Yesterday I texted my sweet sister-in-law to casually ask her if she knew where I could get some meth. I thought it would be funny but she believed me and now I just feel bad for both of us.
On Sunday I had the good fortune to join three of my lady-friends for a retreat in the woods. We did a long yoga session that left me spectacularly sore and then spent the rest of the day sipping on tea and making collages. It suited my soul just fine. Late that night Noah and I took a painfully hot bath and I told him that I want to believe in every new age hippie thing, I truly do, but standing in a circle with a group of women singing about earth our bodies, water our blood just makes me feel hokey. I am willing to take any old stone and roll it around in my mouth, testing it for goodness and sometimes spitting it out. Monday was book club day. I learned it is required to drink four glasses of wine on Passover (yesterday was also the start of Passover) so we did that and sat around for hours talking about the book and then moving on to everything, everything in our lives, and it was good. It seems like a lot of lives and relationships are in sway. Are in transition. I have this blog sitting here and every day, every day I wonder if I should write it but I am in transition. I am feeling private. I don't know why.
The other day Ayla had a meltdown. She served herself the last of the ice cream and when it was her sister's turn to have some, Ayla was forced to surrender some of what was in her bowl. She fell to the ground choking on her sobs and the only thing I know is I never know what to do so I just sat there with her. I sank to the floor beneath her door frame, the transition space. She was wrapped in her white blanket and we breathed. We breathed together for some time until eventually Indy joined us and the three of us camped out right there on the floor, and they showed me some baking tutorials on youtube. Ever since then I have been filled with nothing but compassion and aching love for these little souls, living out their lives tethered to mine. I am getting good at working out these splinters in my heart. I'm not saying it doesn't hurt but then one day your daughter slams into your waist in the dark hours of the morning crying with joy "mom-o, mom-o!", and you realize you are free. Something you once were, you are not anymore. Like Melusine, you have shifted form. So if you ask me to, I will hold your hand and sing but what I'm learning now is that pain can be undone and nothing is more sacred to me than sitting with other women, declaring in our own ways, one by one, that we are letting go of everything that doesn't serve us. Sometimes stones find their way in but we will spit them out. We will sit with our daughters until the crying subsides. In all the dark houses in the town, this cycle is playing out forever. In all the bedrooms the mother is holding the child. In all the bathrooms, the women slip their robes like lies to the floor, and step with feet like moons into clearer water.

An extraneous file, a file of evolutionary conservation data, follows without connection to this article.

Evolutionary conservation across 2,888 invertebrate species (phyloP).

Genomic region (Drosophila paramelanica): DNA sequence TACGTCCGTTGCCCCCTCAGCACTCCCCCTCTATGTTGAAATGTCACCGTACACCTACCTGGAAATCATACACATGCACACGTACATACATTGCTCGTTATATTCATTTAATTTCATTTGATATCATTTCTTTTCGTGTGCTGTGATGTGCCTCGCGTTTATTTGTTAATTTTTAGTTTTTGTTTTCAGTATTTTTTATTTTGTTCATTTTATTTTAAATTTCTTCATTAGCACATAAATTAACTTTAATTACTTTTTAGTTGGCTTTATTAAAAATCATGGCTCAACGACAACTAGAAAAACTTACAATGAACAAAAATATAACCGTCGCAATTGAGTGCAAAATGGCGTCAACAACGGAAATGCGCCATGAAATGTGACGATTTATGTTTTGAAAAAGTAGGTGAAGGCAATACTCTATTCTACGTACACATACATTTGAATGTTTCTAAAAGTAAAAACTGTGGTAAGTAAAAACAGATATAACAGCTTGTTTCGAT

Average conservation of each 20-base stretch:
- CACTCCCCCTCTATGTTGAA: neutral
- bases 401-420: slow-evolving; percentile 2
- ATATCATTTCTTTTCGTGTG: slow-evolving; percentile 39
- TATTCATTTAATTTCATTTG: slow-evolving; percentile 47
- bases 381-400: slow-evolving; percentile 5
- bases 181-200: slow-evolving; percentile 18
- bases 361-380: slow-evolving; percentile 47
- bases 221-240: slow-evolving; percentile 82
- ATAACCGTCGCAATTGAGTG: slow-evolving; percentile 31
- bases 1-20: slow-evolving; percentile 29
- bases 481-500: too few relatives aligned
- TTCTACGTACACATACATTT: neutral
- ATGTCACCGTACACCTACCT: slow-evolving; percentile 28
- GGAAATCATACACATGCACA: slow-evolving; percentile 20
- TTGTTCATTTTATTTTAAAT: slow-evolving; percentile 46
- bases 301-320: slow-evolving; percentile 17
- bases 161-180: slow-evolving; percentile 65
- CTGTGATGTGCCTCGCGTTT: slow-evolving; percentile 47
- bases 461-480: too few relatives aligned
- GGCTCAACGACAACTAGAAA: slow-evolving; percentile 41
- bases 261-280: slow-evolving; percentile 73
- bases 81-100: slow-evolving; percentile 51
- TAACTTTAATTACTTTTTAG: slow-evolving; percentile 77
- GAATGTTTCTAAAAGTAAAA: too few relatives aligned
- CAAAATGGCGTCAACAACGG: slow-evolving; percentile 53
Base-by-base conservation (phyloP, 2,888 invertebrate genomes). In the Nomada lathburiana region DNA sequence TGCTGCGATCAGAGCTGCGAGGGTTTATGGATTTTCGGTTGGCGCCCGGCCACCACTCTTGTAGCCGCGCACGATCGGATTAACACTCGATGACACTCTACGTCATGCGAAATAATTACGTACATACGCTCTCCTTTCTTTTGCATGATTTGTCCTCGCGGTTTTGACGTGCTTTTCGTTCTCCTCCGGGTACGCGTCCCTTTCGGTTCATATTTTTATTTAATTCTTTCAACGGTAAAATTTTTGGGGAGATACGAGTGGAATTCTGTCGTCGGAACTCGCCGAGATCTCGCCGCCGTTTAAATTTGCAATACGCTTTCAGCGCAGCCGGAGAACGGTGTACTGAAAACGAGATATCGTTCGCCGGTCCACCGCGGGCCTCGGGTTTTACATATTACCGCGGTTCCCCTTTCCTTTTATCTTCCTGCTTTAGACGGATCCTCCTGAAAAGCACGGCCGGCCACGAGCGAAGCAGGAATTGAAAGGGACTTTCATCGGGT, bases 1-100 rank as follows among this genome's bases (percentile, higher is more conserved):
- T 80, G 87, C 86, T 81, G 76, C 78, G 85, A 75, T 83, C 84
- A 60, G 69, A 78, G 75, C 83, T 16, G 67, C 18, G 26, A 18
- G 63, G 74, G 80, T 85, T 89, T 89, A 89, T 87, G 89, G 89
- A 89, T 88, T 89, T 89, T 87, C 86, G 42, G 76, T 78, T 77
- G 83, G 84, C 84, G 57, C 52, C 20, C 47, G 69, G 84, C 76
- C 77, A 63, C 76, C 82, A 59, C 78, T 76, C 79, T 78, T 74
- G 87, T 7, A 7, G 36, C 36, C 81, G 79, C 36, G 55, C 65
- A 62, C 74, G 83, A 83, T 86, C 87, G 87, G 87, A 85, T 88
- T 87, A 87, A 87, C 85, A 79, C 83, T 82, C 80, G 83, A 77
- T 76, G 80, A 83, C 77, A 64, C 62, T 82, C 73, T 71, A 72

Roman de Melusine by Jean d'Arras.15th century.